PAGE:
Equitable Distribution of Engagement Rings and Gifts Between Spouses During Marriage
Dividing property during a divorce is difficult from both an emotional and financial standpoint. For that reason the division of sentimental property, including jewelry and gifts from one spouse to another, can be an emotionally charged and expensive process.
One of the most frequently asked questions about the division of property upon divorce is who gets to keep the engagement ring. After all, engagement rings are usually quite expensive, and are a symbol of the commitment the couple made to one another that has been broken. The husband may feel that since he bought the ring he should get it back while he wife may feel that since she was the recipient of the ring she should be able to keep it. The answer to the question of who gets to keep the engagement ring under New Jersey law depends on when the break up of the relationship occurred.Engagement Rings – Who Keeps the Ring When the Relationship Ends in NJ?
States have varying laws regarding who gets to keep an engagement ring when a couple breaks up. Some states consider who was at fault for the breakup, giving the ring to the person who was not at fault. New Jersey does not take fault into consideration in determining who gets to keep the engagement ring.Conditional Gift
In New Jersey an engagement ring is considered a conditional gift, meaning that the ring is given on the condition that the parties get married. If the condition is met (the couple marries), then the ring is the property of the wife. Upon divorce, the engagement ring is not subject to equitable distribution and therefore the wife keeps the ring. If the couple never marries, and thus the condition of the gift cannot be met, the engagement ring must be returned under New Jersey law. Aronow v. Silver, 233 N.J. Super 344 (1989).
The New Jersey courts dealt with the distribution of the engagement ring in Winer v. Winer, 241 N.J. Super. 510 (App. Div. 1990). In that case the man gave the woman a 4-karat diamond ring that had been a gift from his mother, and therefore had significant emotional (not to mention financial) value. The former husband sued to have the ring returned to him when the couple divorced. He argued that the gift of an engagement ring did not become effective until after the marriage, and that it then became marital property subject to equitable distribution. The court disagreed with the former husband, holding that the engagement ring was a conditional gift that could only be returned to the former husband if the engagement was called off.Spousal Gifts – Subject to Equitable Distribution?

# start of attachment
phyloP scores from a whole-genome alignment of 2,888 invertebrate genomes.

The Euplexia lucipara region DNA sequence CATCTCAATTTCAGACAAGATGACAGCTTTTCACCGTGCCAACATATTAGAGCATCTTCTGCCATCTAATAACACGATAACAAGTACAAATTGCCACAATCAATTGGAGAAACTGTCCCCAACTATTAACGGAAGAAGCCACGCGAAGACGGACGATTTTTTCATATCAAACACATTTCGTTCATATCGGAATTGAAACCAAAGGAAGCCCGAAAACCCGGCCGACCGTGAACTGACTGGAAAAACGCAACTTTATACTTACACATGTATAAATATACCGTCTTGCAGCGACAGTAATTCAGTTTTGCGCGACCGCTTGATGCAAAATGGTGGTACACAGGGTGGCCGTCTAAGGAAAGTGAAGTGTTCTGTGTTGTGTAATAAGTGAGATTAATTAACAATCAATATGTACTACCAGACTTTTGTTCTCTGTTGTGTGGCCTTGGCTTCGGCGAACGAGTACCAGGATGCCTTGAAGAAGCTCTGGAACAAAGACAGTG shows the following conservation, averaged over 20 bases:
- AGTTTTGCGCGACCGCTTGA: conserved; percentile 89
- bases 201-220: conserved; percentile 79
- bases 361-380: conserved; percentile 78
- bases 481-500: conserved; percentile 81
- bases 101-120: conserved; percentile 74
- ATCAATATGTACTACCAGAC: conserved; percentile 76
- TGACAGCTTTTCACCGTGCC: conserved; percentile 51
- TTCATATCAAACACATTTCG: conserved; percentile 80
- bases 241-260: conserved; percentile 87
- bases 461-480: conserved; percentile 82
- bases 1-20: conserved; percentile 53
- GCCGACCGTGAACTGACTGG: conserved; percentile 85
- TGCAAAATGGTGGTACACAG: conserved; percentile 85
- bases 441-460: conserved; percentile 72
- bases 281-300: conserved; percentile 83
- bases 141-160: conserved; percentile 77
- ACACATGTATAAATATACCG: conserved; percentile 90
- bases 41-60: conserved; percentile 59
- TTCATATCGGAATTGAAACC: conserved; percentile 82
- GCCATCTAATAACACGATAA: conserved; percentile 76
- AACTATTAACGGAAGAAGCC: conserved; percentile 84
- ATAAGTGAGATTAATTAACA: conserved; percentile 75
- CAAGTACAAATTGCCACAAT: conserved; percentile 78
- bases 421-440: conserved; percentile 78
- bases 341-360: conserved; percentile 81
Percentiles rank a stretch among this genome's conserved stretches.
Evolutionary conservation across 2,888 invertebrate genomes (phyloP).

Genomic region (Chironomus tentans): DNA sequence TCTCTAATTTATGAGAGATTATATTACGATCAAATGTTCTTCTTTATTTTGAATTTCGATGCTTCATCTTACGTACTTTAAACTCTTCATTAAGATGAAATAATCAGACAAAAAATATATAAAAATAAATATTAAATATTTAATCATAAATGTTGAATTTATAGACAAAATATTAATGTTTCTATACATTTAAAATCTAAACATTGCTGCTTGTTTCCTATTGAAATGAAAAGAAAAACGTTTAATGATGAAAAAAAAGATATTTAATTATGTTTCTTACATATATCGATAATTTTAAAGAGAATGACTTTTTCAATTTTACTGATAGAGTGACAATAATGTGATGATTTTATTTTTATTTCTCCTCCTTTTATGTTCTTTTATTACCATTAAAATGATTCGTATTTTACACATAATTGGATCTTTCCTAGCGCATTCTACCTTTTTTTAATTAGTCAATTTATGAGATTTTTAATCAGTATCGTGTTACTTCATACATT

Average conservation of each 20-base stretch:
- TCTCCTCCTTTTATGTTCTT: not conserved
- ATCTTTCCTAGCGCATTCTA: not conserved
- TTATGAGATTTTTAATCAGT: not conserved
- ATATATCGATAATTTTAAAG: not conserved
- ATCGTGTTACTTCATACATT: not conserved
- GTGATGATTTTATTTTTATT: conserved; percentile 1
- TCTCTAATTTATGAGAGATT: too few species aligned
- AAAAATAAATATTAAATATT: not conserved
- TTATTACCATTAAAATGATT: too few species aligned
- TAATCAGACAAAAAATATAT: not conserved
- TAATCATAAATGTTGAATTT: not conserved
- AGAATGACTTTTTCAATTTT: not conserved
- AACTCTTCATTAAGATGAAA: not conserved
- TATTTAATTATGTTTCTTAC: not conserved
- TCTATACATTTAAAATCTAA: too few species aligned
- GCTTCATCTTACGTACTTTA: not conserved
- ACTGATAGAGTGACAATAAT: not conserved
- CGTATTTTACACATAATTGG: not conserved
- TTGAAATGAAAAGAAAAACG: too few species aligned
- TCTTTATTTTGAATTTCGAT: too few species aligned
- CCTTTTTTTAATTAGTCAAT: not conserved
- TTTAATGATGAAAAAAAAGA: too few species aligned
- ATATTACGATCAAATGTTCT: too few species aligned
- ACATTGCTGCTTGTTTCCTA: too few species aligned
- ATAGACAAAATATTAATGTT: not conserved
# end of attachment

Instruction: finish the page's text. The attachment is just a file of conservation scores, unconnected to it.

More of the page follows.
Gifts from one spouse to the other during the marriage are considered marital assets and are subject to equitable distribution upon divorce. Gifts from a third party to one spouse during the marriage are considered separate property and are not subject to equitable distribution.
If you have any questions about equitable distribution of marital assets, call the Law Offices of Peter Van Aulen at 201-845-7400 for a free comprehensive in office consultation.Sources
Aronow v. Silver , 233 N.J. Super 344 (1989)
Winer v. Winer , 241 N.J. Super. 510 (App. Div. 1990)